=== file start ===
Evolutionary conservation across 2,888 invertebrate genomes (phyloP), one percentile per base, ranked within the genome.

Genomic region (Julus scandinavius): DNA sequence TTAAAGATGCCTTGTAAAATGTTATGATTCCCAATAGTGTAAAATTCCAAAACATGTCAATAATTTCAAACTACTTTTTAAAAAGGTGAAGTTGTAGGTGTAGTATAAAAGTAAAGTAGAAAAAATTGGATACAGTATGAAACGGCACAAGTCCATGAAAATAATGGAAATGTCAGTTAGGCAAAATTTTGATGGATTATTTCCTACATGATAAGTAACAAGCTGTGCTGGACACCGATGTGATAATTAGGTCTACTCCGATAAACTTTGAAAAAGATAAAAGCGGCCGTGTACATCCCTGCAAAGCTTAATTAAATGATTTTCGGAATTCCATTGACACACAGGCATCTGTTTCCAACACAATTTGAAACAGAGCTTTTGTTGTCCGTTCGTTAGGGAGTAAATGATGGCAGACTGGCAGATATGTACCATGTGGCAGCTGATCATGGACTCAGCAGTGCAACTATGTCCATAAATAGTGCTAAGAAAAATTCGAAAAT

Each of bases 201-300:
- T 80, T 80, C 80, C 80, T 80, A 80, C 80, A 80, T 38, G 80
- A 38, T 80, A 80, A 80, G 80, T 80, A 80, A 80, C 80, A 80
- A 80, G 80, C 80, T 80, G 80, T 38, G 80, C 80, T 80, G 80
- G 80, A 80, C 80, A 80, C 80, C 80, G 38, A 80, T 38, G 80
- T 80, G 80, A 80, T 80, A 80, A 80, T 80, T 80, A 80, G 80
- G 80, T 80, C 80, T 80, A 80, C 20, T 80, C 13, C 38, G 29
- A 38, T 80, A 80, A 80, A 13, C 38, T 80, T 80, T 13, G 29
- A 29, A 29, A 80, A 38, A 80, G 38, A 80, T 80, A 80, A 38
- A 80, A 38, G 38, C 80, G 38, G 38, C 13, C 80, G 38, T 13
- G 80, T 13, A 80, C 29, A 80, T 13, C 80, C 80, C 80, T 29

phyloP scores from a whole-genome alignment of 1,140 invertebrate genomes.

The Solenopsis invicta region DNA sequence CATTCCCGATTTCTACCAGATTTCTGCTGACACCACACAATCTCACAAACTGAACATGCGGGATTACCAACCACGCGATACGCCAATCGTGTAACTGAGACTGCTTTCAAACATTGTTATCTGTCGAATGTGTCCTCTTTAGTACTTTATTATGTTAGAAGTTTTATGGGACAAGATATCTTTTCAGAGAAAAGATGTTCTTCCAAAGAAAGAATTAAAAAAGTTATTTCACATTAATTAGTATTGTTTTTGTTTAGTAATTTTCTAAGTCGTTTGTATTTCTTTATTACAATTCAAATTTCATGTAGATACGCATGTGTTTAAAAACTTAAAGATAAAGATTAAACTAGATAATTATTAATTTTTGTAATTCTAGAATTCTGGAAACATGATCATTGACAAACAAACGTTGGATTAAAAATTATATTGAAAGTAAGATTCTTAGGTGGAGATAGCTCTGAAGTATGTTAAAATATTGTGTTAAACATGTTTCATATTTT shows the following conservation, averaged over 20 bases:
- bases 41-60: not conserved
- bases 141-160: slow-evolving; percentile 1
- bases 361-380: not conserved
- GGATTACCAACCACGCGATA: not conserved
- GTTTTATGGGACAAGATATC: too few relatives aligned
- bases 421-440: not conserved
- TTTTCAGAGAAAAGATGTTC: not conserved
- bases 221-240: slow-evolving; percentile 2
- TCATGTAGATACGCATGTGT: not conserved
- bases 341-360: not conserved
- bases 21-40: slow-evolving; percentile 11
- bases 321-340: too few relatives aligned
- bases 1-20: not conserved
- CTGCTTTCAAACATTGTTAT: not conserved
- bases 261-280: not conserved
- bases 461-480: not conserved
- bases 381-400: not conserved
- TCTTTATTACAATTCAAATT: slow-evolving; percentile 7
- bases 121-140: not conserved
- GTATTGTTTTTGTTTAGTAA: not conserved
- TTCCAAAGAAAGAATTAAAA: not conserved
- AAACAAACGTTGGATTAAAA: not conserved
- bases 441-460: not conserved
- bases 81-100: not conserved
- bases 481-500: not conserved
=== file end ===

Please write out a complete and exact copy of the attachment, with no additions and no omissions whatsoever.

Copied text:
Evolutionary conservation across 2,888 invertebrate genomes (phyloP), one percentile per base, ranked within the genome.

Genomic region (Julus scandinavius): DNA sequence TTAAAGATGCCTTGTAAAATGTTATGATTCCCAATAGTGTAAAATTCCAAAACATGTCAATAATTTCAAACTACTTTTTAAAAAGGTGAAGTTGTAGGTGTAGTATAAAAGTAAAGTAGAAAAAATTGGATACAGTATGAAACGGCACAAGTCCATGAAAATAATGGAAATGTCAGTTAGGCAAAATTTTGATGGATTATTTCCTACATGATAAGTAACAAGCTGTGCTGGACACCGATGTGATAATTAGGTCTACTCCGATAAACTTTGAAAAAGATAAAAGCGGCCGTGTACATCCCTGCAAAGCTTAATTAAATGATTTTCGGAATTCCATTGACACACAGGCATCTGTTTCCAACACAATTTGAAACAGAGCTTTTGTTGTCCGTTCGTTAGGGAGTAAATGATGGCAGACTGGCAGATATGTACCATGTGGCAGCTGATCATGGACTCAGCAGTGCAACTATGTCCATAAATAGTGCTAAGAAAAATTCGAAAAT

Each of bases 201-300:
- T 80, T 80, C 80, C 80, T 80, A 80, C 80, A 80, T 38, G 80
- A 38, T 80, A 80, A 80, G 80, T 80, A 80, A 80, C 80, A 80
- A 80, G 80, C 80, T 80, G 80, T 38, G 80, C 80, T 80, G 80
- G 80, A 80, C 80, A 80, C 80, C 80, G 38, A 80, T 38, G 80
- T 80, G 80, A 80, T 80, A 80, A 80, T 80, T 80, A 80, G 80
- G 80, T 80, C 80, T 80, A 80, C 20, T 80, C 13, C 38, G 29
- A 38, T 80, A 80, A 80, A 13, C 38, T 80, T 80, T 13, G 29
- A 29, A 29, A 80, A 38, A 80, G 38, A 80, T 80, A 80, A 38
- A 80, A 38, G 38, C 80, G 38, G 38, C 13, C 80, G 38, T 13
- G 80, T 13, A 80, C 29, A 80, T 13, C 80, C 80, C 80, T 29

phyloP scores from a whole-genome alignment of 1,140 invertebrate genomes.

The Solenopsis invicta region DNA sequence CATTCCCGATTTCTACCAGATTTCTGCTGACACCACACAATCTCACAAACTGAACATGCGGGATTACCAACCACGCGATACGCCAATCGTGTAACTGAGACTGCTTTCAAACATTGTTATCTGTCGAATGTGTCCTCTTTAGTACTTTATTATGTTAGAAGTTTTATGGGACAAGATATCTTTTCAGAGAAAAGATGTTCTTCCAAAGAAAGAATTAAAAAAGTTATTTCACATTAATTAGTATTGTTTTTGTTTAGTAATTTTCTAAGTCGTTTGTATTTCTTTATTACAATTCAAATTTCATGTAGATACGCATGTGTTTAAAAACTTAAAGATAAAGATTAAACTAGATAATTATTAATTTTTGTAATTCTAGAATTCTGGAAACATGATCATTGACAAACAAACGTTGGATTAAAAATTATATTGAAAGTAAGATTCTTAGGTGGAGATAGCTCTGAAGTATGTTAAAATATTGTGTTAAACATGTTTCATATTTT shows the following conservation, averaged over 20 bases:
- bases 41-60: not conserved
- bases 141-160: slow-evolving; percentile 1
- bases 361-380: not conserved
- GGATTACCAACCACGCGATA: not conserved
- GTTTTATGGGACAAGATATC: too few relatives aligned
- bases 421-440: not conserved
- TTTTCAGAGAAAAGATGTTC: not conserved
- bases 221-240: slow-evolving; percentile 2
- TCATGTAGATACGCATGTGT: not conserved
- bases 341-360: not conserved
- bases 21-40: slow-evolving; percentile 11
- bases 321-340: too few relatives aligned
- bases 1-20: not conserved
- CTGCTTTCAAACATTGTTAT: not conserved
- bases 261-280: not conserved
- bases 461-480: not conserved
- bases 381-400: not conserved
- TCTTTATTACAATTCAAATT: slow-evolving; percentile 7
- bases 121-140: not conserved
- GTATTGTTTTTGTTTAGTAA: not conserved
- TTCCAAAGAAAGAATTAAAA: not conserved
- AAACAAACGTTGGATTAAAA: not conserved
- bases 441-460: not conserved
- bases 81-100: not conserved
- bases 481-500: not conserved